"So there is something coming up which involves... a bit of a vibe with Stahma and Kenya (Mia Kirshner), Amanda (Benz)'s sister...There's a moment where they have a bit of a thing going on, Kenya and Stahma...They have a bit of a relationship going on, which Stahma is keeping very quiet. She's kind of, for the want of a better term, taking one for the team, if you like.

"But it doesn't matter if you're a man or a woman. I mean, Datak's already been whoring around the Need/Want with his double standards, but now that his woman is doing it. It's the question whether or not Datak's going to find out about it or not. And when he does find out about it, it's not pretty."

Curran and the rest of the cast were surprised by that relationship and didn't see it coming. "[Jaime]'s like (says in a high pitched voice), "Tony? Do you see what's written here?" And I was like, "Yeah!"

Curran talked a bit more about his double standards and Datak using the services of the Need/Want himself. Regardless of stature, in the time of Defiance people don't hide those kinds of activities. "He goes into houses of ill repute, but I guess it is 2046 and it is Defiance, so it's a bit of a dark and sordid place...I think it was Oscar Wilde who said once, "Lust brings another good man low." You should just look [at] what Stahma and Kenya get up to."

Tony CurranCurran talked a bit about Datak and Stahma's plans now that he's joined the council. "I think now that he's in the door, they're trying to take control of not just Rafe McCawley's mines, but they're trying to take control of the political side of the town as well and hopefully if they can cover all bases of the industrial, the political, and the cultural, then it will be complete and utter Tarr domination, I guess."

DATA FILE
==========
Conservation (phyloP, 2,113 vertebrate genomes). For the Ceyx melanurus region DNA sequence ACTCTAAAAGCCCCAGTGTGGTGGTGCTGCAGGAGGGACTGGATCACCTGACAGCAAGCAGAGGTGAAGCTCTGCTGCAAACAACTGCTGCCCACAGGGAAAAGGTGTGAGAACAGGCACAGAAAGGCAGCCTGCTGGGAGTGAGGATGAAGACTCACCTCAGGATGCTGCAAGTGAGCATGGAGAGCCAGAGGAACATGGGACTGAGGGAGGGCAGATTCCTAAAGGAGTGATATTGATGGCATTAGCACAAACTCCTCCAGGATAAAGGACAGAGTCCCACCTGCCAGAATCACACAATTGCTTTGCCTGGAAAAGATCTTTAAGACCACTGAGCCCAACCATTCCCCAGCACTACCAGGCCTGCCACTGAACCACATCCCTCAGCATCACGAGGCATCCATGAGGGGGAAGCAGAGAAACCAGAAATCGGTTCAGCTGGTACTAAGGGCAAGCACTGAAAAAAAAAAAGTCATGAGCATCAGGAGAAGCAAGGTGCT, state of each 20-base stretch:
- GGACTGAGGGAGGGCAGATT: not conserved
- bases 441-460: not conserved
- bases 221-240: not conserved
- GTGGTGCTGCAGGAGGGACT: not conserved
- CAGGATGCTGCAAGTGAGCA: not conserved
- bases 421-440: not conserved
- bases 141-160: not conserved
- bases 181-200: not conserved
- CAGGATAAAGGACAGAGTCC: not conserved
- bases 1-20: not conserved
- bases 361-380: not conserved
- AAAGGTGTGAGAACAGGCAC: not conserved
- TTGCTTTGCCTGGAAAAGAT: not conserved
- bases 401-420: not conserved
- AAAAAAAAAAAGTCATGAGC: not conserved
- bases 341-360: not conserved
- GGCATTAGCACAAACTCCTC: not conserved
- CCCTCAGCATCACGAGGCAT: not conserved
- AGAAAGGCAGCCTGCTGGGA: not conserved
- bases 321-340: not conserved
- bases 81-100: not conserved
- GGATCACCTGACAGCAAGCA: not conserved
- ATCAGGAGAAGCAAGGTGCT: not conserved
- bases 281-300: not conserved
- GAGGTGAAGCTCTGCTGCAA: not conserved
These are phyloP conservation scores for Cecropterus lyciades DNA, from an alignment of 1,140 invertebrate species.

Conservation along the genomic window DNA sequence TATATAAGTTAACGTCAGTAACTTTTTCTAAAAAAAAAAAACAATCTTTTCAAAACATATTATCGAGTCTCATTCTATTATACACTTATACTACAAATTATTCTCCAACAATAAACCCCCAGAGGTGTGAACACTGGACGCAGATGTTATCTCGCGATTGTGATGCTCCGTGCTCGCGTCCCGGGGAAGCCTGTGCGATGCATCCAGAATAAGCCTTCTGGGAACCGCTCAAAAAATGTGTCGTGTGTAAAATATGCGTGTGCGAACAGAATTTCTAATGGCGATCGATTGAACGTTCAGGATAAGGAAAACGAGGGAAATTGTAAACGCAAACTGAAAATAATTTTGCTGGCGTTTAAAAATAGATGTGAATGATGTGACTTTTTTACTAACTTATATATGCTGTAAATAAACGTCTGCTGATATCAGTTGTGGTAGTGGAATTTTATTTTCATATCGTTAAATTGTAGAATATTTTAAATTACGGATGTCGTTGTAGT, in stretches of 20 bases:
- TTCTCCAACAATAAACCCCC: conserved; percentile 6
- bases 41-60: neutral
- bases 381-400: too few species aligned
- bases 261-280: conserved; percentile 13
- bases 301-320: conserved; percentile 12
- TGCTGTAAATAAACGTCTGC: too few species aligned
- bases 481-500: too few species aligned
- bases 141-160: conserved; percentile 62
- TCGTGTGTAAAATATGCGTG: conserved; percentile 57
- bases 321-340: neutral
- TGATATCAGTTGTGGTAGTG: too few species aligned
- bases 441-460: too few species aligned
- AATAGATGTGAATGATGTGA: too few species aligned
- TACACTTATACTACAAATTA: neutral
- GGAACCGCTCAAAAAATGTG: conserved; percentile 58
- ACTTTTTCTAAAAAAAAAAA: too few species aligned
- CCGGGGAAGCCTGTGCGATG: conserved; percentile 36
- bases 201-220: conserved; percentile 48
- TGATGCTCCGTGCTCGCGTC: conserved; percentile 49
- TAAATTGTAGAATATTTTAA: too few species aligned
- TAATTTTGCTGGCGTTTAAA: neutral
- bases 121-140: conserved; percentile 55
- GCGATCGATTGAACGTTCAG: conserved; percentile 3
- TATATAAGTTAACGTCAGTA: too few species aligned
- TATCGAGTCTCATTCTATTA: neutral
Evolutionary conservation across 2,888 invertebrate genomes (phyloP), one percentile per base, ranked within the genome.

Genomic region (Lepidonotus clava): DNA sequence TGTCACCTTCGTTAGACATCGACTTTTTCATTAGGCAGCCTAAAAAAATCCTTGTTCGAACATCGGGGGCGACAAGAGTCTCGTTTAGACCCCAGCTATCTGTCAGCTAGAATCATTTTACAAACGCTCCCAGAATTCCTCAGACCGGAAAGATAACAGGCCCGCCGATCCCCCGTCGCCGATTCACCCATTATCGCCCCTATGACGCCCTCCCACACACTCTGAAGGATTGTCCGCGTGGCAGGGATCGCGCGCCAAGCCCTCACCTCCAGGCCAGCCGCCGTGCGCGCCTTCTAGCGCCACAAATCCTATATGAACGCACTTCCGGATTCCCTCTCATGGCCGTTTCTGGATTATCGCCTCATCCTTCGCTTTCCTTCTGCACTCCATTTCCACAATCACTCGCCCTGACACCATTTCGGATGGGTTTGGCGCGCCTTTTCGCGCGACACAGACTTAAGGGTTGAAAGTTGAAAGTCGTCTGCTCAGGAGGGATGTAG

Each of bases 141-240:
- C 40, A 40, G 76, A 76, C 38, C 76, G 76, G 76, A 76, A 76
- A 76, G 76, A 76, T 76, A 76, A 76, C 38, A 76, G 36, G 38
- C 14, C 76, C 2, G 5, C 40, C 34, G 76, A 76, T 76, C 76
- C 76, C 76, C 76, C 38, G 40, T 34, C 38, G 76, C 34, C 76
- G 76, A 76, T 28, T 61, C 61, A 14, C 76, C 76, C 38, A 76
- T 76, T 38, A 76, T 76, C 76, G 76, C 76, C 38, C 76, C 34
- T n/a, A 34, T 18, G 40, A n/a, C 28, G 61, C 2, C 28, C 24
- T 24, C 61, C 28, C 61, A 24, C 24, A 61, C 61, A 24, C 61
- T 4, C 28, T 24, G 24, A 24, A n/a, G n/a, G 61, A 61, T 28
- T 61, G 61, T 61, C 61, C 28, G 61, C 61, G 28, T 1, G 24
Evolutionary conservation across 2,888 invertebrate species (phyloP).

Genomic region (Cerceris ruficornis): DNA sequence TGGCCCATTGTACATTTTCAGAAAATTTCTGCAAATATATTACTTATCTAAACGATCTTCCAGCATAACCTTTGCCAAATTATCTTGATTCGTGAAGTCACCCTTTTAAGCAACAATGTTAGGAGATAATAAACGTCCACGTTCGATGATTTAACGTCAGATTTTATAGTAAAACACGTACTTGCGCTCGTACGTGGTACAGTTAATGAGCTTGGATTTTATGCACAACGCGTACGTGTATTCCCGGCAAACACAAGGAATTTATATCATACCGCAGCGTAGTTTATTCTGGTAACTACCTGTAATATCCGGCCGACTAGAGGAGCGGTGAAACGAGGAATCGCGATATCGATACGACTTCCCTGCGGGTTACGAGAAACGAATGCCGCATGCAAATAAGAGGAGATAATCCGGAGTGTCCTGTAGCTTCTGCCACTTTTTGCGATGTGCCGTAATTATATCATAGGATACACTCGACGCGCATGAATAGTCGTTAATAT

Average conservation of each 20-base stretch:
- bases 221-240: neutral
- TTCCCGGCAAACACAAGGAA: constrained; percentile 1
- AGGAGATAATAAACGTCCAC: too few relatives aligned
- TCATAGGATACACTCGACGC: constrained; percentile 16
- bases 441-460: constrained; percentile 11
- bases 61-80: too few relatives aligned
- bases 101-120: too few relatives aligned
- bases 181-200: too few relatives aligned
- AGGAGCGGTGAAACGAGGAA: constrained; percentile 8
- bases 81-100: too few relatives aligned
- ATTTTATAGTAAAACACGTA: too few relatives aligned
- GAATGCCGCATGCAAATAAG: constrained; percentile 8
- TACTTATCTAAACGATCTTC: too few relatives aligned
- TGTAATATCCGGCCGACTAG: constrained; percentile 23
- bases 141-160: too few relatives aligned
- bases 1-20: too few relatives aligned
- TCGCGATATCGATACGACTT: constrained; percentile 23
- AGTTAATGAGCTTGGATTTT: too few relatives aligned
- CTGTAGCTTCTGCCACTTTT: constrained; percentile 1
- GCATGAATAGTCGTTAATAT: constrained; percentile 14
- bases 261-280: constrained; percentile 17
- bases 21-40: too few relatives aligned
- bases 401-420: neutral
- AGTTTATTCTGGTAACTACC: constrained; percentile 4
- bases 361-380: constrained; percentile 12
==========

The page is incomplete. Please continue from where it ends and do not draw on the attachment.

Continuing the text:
It takes a long time to become Castithan when they film, according to Curran. "We can go in sometimes at four in the morning, five in the morning, but normally we've got it down to about two hours in the makeup chair; Jaime maybe is at two-and-a-half hours. I have to have a clean shave and I put my hair back quite tight on my head, because there's quite a lot of hair. And then I've got a white base makeup they put on, and then they powder that down. Then there's like a sheen that goes over that as well, which makes it very natural looking. And of course we try to hide the Curran ginger eyebrows with some makeup.

"Around the eyes, there's a sort of pink around my eyelids and then of course I get my wig put on. Each strand of hair has been hand made. These wigs are like seven thousand a pop, they're quite beautiful wigs, real hair. Then once they put that on it's time to put the eyes in, and once you put the eyes in, you look in the mirror, and it's game on; there's no more red man.

"...It's very detailed. Colin [Penman], who's head of makeup, he won an Emmy for The Kennedys...He's a fantastic makeup artist. And everyone feels very comfortable with it eventually, once you get it on."

It took a lot time to finalize the look of the Castithans. "Jaime and I were the last two aliens to actually have their makeup finalized, because they wanted to get our makeup right; they weren't just going to compromise. They had already started shooting principal photography, and Jaime and I were off. We [were] flown from Toronto to New York to go and do a Syfy upfront event last year, and everybody on the red carpet was like, "So, what's it like? How's Defiance going; how's shooting going?" And me and Jaime were like, "Yeah, yeah; it's great. It's been very fun so far; everybody's finding their feet," and blah, blah, blah. And we had no idea; we hadn't actually shot anything yet.